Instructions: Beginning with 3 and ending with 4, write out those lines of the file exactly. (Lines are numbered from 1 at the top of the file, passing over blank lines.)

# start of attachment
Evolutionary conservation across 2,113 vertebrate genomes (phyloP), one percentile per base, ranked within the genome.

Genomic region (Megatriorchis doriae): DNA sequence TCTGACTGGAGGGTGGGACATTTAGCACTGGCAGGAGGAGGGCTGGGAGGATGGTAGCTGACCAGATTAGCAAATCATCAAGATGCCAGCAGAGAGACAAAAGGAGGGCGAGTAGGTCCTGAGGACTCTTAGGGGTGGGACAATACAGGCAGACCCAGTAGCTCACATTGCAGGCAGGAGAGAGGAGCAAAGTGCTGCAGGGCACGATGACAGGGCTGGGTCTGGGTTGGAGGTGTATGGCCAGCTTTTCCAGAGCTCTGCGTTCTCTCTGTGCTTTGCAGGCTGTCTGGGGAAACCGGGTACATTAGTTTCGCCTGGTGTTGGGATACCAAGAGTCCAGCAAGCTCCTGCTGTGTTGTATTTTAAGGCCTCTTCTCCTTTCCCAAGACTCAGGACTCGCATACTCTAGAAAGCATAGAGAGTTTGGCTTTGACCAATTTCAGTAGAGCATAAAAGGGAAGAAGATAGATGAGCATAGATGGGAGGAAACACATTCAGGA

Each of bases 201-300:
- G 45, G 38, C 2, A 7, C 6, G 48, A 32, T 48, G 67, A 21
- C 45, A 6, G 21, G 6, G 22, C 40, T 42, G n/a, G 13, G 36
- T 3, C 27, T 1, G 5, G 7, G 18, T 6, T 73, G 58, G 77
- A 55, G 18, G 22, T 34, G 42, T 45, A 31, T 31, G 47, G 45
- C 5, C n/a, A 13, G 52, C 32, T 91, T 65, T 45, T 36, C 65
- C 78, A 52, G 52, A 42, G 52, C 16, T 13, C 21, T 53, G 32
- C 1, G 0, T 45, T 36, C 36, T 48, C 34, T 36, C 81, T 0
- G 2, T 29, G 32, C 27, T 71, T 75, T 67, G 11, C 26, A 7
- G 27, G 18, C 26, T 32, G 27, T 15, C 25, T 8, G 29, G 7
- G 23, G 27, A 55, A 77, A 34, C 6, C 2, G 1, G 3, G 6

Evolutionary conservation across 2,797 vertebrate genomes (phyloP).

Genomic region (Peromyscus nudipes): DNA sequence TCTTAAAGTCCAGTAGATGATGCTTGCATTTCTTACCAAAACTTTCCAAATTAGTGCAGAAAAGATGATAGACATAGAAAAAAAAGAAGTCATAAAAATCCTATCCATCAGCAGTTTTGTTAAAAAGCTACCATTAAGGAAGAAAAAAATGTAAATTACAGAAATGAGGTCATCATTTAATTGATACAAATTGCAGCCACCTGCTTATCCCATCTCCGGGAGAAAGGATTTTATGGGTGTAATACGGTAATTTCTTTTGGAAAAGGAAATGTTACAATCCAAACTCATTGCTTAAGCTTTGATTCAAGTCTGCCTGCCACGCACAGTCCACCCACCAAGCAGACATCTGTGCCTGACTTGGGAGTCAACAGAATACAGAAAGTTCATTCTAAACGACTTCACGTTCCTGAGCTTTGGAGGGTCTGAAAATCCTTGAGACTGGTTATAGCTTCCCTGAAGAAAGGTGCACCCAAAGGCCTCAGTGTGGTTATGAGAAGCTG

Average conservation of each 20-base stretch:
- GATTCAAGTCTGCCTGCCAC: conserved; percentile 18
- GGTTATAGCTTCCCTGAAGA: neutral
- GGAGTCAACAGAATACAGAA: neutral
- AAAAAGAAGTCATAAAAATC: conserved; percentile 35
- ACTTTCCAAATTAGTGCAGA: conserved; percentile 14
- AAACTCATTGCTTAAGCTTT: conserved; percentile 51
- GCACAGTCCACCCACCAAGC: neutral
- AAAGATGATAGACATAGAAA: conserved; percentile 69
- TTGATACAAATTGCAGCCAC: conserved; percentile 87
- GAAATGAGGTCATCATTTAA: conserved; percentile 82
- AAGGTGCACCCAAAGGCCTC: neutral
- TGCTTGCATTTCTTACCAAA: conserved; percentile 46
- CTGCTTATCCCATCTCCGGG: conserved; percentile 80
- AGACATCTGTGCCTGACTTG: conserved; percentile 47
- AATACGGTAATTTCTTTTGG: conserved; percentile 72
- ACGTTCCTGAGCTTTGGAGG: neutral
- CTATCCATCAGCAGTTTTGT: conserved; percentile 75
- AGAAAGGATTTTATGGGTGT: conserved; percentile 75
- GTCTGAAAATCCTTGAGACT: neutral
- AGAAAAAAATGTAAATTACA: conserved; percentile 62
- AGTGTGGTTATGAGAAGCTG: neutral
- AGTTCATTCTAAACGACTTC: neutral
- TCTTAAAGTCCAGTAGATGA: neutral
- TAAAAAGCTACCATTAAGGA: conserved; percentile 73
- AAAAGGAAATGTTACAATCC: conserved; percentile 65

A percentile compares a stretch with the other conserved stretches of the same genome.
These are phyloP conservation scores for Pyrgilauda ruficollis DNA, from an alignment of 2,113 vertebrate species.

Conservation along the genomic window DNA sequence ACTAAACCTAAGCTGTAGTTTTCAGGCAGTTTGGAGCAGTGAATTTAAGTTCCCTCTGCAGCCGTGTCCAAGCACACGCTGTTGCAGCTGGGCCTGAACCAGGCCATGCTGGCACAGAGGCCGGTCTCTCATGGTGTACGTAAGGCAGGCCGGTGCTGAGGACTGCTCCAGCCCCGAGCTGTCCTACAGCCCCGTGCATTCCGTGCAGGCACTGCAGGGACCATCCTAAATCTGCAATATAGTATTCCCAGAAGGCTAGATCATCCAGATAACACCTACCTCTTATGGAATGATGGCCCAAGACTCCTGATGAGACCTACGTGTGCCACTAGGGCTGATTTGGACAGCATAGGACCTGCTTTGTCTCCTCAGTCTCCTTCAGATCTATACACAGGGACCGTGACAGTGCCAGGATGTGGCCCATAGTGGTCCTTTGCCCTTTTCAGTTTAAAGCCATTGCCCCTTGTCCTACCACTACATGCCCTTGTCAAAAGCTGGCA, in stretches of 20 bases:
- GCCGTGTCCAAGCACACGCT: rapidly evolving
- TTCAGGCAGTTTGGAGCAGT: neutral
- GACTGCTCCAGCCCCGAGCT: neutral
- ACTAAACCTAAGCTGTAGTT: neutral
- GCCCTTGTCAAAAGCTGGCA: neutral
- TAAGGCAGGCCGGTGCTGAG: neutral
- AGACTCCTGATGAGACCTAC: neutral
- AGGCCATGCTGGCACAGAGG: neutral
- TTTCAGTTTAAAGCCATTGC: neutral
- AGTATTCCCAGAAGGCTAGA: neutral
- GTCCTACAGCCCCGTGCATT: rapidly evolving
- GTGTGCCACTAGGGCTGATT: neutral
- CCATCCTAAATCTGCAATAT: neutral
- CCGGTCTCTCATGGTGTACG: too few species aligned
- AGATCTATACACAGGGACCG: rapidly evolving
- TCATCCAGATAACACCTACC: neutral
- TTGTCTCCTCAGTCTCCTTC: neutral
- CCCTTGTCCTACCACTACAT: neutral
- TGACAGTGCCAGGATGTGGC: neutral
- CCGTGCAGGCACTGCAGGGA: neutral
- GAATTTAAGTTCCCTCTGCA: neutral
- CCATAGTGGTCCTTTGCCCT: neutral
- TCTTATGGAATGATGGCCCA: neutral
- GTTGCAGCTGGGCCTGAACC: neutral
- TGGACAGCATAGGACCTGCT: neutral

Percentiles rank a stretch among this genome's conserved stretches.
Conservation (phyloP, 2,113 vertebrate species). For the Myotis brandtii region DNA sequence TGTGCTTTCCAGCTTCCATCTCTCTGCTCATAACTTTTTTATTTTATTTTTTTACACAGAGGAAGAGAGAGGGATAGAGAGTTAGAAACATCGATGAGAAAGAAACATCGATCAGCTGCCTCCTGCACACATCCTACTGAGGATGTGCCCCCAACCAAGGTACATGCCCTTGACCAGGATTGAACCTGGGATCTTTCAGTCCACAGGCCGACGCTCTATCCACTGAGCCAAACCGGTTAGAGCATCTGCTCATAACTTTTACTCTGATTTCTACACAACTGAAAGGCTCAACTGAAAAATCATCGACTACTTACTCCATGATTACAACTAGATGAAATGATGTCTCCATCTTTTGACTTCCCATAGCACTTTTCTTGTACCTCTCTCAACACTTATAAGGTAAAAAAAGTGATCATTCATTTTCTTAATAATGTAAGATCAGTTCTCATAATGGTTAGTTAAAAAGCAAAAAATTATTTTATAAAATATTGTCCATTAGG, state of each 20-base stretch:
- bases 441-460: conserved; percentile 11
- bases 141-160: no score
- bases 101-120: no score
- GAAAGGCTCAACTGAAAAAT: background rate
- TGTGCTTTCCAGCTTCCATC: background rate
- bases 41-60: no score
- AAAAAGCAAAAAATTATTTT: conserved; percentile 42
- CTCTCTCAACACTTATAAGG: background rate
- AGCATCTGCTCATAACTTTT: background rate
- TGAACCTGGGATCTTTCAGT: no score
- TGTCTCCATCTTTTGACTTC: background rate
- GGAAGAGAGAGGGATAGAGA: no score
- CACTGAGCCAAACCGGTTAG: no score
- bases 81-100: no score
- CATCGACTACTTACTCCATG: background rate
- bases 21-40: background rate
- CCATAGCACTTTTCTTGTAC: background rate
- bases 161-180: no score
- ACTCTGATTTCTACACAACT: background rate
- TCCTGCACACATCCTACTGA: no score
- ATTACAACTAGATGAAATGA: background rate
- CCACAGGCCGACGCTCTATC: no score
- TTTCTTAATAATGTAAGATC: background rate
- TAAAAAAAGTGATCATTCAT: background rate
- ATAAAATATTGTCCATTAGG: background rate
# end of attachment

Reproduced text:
Each of bases 201-300:
- G 45, G 38, C 2, A 7, C 6, G 48, A 32, T 48, G 67, A 21